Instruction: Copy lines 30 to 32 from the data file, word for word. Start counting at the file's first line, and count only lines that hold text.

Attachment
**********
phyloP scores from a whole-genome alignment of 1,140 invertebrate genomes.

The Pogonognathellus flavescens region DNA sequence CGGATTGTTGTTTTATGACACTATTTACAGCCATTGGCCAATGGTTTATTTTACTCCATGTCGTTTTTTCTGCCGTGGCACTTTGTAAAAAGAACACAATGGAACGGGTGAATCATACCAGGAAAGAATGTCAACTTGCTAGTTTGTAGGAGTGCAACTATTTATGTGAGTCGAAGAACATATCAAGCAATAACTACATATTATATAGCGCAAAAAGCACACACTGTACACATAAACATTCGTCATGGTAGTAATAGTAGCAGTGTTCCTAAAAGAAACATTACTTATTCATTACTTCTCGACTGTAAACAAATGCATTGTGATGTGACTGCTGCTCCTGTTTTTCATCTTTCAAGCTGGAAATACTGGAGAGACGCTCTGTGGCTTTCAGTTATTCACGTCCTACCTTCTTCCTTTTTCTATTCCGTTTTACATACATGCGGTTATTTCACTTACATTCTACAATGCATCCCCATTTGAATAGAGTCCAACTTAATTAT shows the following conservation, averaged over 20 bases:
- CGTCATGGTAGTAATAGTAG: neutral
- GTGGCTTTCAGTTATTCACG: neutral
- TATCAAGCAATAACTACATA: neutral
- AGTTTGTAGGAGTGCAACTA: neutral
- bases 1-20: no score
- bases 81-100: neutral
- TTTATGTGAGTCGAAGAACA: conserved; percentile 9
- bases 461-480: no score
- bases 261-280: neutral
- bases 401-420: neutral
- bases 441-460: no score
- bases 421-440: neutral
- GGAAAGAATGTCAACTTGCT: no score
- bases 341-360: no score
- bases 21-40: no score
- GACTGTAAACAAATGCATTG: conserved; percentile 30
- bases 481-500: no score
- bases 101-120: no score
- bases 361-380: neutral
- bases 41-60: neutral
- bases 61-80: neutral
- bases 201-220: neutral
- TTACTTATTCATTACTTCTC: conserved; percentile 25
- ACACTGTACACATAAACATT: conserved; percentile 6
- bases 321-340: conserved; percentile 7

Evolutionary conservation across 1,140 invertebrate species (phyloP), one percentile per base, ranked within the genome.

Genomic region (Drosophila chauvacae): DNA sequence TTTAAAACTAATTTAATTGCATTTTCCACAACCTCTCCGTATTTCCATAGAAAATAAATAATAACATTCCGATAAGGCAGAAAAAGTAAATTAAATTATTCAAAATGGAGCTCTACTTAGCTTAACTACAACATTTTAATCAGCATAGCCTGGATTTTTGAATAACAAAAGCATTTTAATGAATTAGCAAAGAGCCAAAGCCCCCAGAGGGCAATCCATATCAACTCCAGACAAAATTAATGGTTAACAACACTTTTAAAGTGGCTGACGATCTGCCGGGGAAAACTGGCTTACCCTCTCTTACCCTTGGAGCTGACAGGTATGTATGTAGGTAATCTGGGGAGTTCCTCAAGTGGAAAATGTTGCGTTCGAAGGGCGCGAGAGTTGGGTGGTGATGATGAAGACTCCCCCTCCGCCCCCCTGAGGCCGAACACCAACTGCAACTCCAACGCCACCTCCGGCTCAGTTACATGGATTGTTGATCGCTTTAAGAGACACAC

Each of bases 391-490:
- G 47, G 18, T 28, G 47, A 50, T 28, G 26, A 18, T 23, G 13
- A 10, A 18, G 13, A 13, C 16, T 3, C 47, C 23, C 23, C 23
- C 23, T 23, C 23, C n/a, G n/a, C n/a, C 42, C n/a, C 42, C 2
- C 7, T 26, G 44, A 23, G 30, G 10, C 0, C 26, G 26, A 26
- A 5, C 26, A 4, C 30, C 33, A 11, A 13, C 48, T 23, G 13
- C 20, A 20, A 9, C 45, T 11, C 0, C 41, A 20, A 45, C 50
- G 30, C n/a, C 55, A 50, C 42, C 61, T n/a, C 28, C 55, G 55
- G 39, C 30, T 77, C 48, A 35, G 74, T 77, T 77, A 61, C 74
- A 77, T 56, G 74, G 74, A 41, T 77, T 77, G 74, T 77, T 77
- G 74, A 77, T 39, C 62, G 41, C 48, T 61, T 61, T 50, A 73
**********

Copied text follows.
Each of bases 391-490:
- G 47, G 18, T 28, G 47, A 50, T 28, G 26, A 18, T 23, G 13
- A 10, A 18, G 13, A 13, C 16, T 3, C 47, C 23, C 23, C 23